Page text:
Podcast Review: Mapping Humanity – How modern genetics is changing criminal justice, personalised medicine, and our identities
Genetic technologies, particularly the fears and ethics surrounding them, have this fascinating capacity to capture the public's imagination. This explains why Aldous Huxley could discuss genetic hierarchies and selective reproduction two decades before the discovery of the structure of DNA, or why Andrew Niccol's 'Gattaca' presented a eugenics-driven society three years before the first rough draft of the human genome was published. Since then, though, progress surrounding genetic technologies has exploded, and suddenly these dystopian societies don't seem so far-fetched. Consequently, facilitating productive discussion between scientists, policymakers, and the public surrounding these genetic technologies, and their applications, is more crucial than ever.
This is the goal of the Genetic Literacy Project (GLP), stated on their website as 'aiding the public, media and policymakers in understanding the societal implications of this burgeoning revolution'. As part of their podcast series, Science Facts and Fallacies, GLP managing editor Cameron English interviews Dr Joshua Rappoport, whose recently published book, Mapping Humanity – How modern genetics is changing criminal justice, personalised medicine, and our identities, seems almost designed for them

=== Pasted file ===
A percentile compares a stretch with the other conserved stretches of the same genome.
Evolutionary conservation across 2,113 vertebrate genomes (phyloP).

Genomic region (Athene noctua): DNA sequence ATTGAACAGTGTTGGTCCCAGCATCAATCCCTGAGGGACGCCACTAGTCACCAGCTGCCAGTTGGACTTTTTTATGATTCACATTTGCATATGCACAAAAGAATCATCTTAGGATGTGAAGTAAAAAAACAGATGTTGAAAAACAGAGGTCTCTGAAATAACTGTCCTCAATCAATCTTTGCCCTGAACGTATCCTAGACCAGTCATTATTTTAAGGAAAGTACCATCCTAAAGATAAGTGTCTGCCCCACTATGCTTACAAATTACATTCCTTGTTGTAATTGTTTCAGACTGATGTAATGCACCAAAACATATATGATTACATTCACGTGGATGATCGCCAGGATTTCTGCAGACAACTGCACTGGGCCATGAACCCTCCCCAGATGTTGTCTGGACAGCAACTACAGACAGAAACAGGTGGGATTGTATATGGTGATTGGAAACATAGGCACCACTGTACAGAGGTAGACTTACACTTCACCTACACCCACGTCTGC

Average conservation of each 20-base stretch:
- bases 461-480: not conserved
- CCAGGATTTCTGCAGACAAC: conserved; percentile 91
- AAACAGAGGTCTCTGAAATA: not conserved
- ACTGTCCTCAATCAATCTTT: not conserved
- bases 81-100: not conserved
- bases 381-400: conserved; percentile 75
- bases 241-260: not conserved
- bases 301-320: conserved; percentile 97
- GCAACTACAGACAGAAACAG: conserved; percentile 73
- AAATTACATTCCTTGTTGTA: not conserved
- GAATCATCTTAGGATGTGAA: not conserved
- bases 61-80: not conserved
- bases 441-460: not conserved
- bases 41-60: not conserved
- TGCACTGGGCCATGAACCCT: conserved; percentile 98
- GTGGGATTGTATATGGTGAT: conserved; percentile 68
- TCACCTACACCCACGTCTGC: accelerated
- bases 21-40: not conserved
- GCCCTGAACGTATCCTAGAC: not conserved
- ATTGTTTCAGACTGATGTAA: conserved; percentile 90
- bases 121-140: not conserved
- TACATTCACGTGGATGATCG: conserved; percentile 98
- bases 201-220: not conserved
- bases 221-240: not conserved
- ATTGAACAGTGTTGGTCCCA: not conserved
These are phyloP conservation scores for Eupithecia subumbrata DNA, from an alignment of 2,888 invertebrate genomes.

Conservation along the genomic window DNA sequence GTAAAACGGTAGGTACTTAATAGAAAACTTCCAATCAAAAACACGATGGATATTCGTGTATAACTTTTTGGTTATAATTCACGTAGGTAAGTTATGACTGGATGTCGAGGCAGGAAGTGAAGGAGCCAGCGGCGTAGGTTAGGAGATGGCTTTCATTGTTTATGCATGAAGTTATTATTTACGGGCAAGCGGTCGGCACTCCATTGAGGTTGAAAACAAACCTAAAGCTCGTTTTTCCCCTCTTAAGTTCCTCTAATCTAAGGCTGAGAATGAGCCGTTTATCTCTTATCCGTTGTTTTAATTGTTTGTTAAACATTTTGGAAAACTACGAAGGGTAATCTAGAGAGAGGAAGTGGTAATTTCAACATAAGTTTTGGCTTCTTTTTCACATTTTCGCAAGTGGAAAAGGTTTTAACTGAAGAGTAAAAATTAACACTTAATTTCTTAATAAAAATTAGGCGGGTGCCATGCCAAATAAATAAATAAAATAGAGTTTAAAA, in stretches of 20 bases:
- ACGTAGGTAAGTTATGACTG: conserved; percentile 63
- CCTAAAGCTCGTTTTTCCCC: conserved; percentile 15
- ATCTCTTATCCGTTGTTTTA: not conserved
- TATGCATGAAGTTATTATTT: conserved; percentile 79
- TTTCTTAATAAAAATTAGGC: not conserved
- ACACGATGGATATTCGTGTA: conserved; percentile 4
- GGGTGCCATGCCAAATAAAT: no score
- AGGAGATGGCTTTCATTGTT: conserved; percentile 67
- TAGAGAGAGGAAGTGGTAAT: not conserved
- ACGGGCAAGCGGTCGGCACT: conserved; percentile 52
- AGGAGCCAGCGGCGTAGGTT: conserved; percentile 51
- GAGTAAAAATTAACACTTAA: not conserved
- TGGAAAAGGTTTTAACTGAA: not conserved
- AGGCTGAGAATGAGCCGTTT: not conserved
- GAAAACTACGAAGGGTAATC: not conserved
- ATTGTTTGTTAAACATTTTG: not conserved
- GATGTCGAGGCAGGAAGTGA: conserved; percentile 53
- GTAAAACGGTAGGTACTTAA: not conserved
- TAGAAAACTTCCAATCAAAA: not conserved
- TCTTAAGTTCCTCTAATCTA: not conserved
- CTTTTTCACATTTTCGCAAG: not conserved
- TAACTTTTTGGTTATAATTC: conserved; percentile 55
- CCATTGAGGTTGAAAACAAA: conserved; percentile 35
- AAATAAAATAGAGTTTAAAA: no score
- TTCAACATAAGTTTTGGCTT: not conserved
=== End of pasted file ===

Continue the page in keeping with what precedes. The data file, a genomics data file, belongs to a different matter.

Dr Rappoport, a molecular cell biologist and executive director of research infrastructure at Boston College, believes that there has never been a more essential time for public education of genetics. Dr Rappoport opens with 'Right now [...] is a very important time for people to be learning and talking about issues regarding human genetics', which is not just due to the volume of technical innovation, but also the impact on our daily lives which is gradually becoming ubiquitous.
Likely similar to the book, this podcast seeks to educate listeners via a one-stop-shop for all of your genetics enquiries. Five minutes here spent explaining how genetic databases and genealogy techniques are aiding in criminal investigations; three minutes there explaining how analysing circulating fetal DNA can provide non-invasive prenatal testing; another four minutes on integrating embryo screening with genome editing. Whilst Dr Rappoport speaks with the authority of someone who has just written a book on this topic, albeit unedited from a buffering Zoom call, it felt like this podcast was a somewhat exhausting attempt to condense 336 pages into thirty minutes.
The two also mention some of the limitations of current work, including off-target effects of current genome editing techniques, and isolated flouting of ethical considerations, such as human embryo editing in China. However, their discussion seemed skewed towards human error in interpreting genetics research, from eugenics and the politicisation of genetics, to 'people taking studies that talk about associations and ascribing causality to them'. This probably suits both Dr Rappoport and the GLP, as these are problems which they are dedicated to solving.